Not particularly. Somewhat uglier, I'd say. Somewhat more top-down. Suburbia itself, as you know, BKM, bears the ehavy imprint of US post-war regulatoiry/engineering/nuclear-war-centric impositions.

    There is no inherent reason why a publicly or rpoivately planned community ahve to be automatically better than teh other. I was jsut pointing out that anyone who is the 'creator' of MK is hardly an authority on the sociology of urbanism.

    Quote Originally posted by PennPlanner
    I have been to Milton Keynes, and it is a boring, fairly mediocre place.

    However, the point here was that Lord Campbell, an educated, affluent, professional who resided in a fashionable historic London square, made a point on how he didn't select his friends from his neighbors. The tragedy of Milton Keynes was that Campbell assumed his assumption would hold true for the towns' residents, who were predominately working class/lower middle class. Clearly, what works for one socio-economic class doesn't work for another.

    The point of the original question was how "community" is viewed in a socio-economic context, and the Lord Campbell example is an assertation that what comprises a "community" does vary up and down the socio-economic scale.
    While many/most of my acquaintances in London are through my professional life, we have many friends in our middle-class neighborhood which is particularly useful and pleasant for my wife and kids. We know pretty much everyone on our stretch of road and regularly chat in the street. We've been to their house and there is definitely a sense of community. And this is in southern England, allegedly the most snooty and privacy-oriented community in the world (to hear the northern gits go on abaht it). I think the idea that only po' folks stick together or have a sense of community is classist.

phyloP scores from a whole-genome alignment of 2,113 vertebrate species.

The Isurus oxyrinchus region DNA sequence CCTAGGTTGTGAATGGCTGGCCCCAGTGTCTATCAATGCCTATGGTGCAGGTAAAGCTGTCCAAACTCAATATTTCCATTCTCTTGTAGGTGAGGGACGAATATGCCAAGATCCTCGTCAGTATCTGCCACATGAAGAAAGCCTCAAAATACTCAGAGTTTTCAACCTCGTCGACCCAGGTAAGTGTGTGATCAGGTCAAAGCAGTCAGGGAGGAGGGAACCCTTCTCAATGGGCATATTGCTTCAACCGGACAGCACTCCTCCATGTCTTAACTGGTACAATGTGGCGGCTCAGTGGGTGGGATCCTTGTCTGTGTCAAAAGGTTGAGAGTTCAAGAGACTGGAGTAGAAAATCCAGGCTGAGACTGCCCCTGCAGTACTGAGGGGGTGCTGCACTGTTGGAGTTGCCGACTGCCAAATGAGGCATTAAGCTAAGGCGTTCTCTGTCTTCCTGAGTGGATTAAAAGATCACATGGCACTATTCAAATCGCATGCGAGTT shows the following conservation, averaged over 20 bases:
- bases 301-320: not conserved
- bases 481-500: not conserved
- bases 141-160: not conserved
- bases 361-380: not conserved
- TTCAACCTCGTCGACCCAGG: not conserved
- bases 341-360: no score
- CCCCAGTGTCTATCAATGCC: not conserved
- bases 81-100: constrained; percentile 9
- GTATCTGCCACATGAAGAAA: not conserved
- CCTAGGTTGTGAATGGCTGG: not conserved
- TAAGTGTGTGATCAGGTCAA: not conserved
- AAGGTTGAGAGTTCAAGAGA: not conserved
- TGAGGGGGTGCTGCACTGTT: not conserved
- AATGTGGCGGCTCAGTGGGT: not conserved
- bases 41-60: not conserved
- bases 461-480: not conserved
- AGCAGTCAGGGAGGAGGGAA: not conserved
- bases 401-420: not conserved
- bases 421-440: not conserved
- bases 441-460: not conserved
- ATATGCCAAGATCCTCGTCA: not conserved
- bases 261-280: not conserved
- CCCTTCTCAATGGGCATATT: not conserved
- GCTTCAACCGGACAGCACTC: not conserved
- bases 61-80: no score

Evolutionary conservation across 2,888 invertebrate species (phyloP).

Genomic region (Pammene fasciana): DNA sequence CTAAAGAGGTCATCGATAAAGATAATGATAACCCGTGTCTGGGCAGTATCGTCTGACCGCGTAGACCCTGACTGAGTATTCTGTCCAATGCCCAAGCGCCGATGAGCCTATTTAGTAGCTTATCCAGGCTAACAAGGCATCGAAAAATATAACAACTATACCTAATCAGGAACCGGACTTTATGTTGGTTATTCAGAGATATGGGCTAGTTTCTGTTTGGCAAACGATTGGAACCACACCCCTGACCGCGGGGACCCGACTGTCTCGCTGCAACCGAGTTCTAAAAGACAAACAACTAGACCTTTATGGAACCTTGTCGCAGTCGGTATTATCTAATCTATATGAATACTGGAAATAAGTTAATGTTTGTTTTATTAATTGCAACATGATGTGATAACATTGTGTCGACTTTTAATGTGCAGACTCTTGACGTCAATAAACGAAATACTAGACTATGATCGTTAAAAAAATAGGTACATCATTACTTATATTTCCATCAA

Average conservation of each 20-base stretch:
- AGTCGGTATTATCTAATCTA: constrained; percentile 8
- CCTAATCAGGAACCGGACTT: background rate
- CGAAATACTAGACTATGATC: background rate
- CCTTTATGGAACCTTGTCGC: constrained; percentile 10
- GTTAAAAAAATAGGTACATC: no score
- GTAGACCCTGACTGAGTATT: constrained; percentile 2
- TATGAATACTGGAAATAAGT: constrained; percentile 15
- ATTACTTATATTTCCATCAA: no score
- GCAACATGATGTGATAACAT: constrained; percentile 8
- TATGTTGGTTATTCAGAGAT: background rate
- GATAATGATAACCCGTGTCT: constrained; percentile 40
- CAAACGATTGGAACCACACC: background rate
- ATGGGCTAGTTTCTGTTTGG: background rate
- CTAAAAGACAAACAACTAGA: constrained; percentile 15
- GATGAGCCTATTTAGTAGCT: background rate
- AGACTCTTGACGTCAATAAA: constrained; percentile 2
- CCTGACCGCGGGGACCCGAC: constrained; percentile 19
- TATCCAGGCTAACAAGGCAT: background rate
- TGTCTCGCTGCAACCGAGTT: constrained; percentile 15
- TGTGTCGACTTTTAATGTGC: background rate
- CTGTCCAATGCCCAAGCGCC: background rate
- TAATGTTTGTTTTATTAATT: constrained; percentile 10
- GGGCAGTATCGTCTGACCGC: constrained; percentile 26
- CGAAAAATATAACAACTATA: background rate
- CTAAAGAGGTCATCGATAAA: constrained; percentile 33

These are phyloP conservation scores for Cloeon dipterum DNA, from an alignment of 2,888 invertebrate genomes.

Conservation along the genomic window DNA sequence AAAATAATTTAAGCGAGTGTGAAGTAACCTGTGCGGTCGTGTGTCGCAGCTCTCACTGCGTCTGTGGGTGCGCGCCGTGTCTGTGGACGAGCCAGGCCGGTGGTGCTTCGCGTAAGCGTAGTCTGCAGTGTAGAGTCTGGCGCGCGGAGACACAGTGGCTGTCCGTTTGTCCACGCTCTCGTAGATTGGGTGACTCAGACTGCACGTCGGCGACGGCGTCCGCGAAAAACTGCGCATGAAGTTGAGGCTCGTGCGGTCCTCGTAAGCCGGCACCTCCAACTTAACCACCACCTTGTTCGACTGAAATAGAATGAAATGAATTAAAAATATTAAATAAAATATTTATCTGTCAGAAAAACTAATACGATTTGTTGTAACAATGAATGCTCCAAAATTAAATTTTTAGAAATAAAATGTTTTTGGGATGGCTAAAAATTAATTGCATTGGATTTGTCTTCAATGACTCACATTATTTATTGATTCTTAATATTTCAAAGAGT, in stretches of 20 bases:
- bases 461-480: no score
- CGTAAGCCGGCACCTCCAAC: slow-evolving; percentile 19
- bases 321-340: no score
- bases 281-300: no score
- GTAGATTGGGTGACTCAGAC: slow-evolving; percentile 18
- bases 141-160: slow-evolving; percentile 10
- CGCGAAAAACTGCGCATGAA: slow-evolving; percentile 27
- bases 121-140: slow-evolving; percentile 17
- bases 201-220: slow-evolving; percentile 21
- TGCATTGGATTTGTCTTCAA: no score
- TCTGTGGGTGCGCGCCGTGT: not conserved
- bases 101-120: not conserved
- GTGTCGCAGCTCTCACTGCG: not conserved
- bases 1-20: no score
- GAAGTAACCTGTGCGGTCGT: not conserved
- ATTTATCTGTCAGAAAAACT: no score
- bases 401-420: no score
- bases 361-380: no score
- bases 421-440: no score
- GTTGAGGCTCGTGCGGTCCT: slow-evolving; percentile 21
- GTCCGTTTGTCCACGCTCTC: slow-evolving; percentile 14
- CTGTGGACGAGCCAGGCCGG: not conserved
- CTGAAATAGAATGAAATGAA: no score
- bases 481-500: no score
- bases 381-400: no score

Life and death of great pattern languages

  14. #14
    Cyburbian
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    You yourself, by admission, are "middle class." How you view or determine a community is probably different from those higher up the economic scale (or even lower down the economic scale). That is the entire point of my post, what works for you didn't work for Lord Campbell, and vice versa.

    Another example would be the county families or the landed gentry (insofar what remains these days)~their community isn't centered around the local village at the foot of the manor's drive, but covers a much broader area to take in other estates or farms owned by their friends. The local village is not the source of friends or relations. But for a tenant on the estate, the local village is often the center of his "community."

    Quote Originally posted by Luca
    While many/most of my acquaintances in London are through my professional life, we have many friends in our middle-class neighborhood which is particularly useful and pleasant for my wife and kids. We know pretty much everyone on our stretch of road and regularly chat in the street. We've been to their house and there is definitely a sense of community. And this is in southern England, allegedly the most snooty and privacy-oriented community in the world (to hear the northern gits go on abaht it). I think the idea that only po' folks stick together or have a sense of community is classist.